Reopening a Social Security Disability Claim

Reopening an earlier disability claim can get your more money in backpay benefits.

By , J.D. · University of Virginia School of Law
Updated by Diana Chaikin, Attorney · Seattle University School of Law

Many disability applicants ("claimants") whose claims are initially denied end up pursuing those claims through multiple appeals. Because those appeals can take years, claimants usually receive sizeable backpay awards when they finally win their disability cases.

Depending on the type of disability benefit you're awarded, the Social Security Administration (SSA) will pay past-due benefits going back to either the date of your disability onset or the date of your initial application. If you've filed more than one application for disability benefits, you can sometimes get Social Security to pay benefits based on a date from a prior claim.

Why You Want to Reopen an Earlier Disability Claim

Most claimants who request reopening do so because they think they should have been awarded benefits based on an earlier application. After a prior application was denied, they might not have requested reconsideration or a disability hearing before the appeal deadline, so the initial denial of the old claim became final, and they had to start over by filing a new application.

But if a claimant successfully reopens an earlier claim, Social Security can give them more in disability backpay because the agency can base the disability onset date or application date on the prior claim. Keep in mind that Social Security only reopens claims in limited circumstances, however.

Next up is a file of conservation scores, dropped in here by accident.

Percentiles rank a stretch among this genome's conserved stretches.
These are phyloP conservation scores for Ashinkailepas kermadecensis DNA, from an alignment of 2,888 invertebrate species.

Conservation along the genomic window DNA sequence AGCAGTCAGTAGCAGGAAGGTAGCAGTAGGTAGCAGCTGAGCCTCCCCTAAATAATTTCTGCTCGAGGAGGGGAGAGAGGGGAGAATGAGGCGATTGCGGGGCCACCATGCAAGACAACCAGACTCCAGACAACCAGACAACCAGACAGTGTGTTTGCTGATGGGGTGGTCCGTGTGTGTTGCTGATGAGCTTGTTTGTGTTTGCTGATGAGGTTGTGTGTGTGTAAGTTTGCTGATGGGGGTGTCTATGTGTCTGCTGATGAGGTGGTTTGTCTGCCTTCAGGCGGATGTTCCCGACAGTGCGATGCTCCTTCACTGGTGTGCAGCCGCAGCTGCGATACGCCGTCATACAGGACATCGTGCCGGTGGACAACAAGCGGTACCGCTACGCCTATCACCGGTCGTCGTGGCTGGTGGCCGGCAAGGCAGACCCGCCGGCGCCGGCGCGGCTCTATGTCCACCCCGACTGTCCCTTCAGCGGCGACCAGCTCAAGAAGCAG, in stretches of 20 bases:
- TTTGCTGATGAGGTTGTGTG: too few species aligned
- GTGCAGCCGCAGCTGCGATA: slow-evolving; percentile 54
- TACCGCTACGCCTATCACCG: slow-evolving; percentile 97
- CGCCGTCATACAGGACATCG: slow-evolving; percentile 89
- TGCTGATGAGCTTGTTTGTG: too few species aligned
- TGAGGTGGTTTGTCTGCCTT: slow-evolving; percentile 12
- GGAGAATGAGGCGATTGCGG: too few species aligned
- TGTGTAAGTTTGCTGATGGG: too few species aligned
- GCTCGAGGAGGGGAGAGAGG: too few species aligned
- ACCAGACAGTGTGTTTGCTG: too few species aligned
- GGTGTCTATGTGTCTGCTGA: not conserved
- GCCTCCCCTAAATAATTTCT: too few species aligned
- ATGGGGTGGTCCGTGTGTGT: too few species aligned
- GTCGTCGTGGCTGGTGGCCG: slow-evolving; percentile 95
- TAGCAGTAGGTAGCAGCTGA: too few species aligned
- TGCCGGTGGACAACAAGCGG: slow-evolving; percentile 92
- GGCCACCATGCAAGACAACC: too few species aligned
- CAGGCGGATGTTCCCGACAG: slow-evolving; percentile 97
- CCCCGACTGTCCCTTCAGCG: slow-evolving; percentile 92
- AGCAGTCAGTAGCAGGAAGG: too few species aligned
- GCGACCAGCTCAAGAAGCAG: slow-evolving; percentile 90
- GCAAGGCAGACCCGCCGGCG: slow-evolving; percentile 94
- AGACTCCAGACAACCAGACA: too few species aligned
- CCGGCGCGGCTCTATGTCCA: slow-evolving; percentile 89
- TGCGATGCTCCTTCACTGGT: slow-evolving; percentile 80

Only Related and Overlapping Claims Can Be Reopened

Social Security will reopen a prior disability claim only if it's related to the current disability claim. For example, if the initial claim was for a herniated disc and the second claim was for a herniated disc and spinal stenosis, Social Security might reopen the initial claim. The agency won't reopen a prior claim that's based on a disability that is unrelated to the current claim (such as an initial claim based on diabetes and a second claim based on depression).

Additionally, the onset date of your disability on your second claim must be within the timeframe covered by your first application (generally between 12 and 17 months of the initial application, depending on whether you're applying for SSI or SSDI). Finally, Social Security will generally only reopen a claim that was incorrectly decided the first time around.

How to Reopen a Disability Claim

Social Security doesn't require a particular form or process for claimants who want to reopen a prior disability claim. You'll need to file a new application for disability benefits and ask Social Security to reopen your old claim.

When a Prior Claim Can Be Reopened

Under federal regulation 20 CFR §404.988, whether Social Security can reopen a prior claim depends on how old it is and why you're requesting reopening.

You Can Reopen Your Claim for Any Reason Within One Year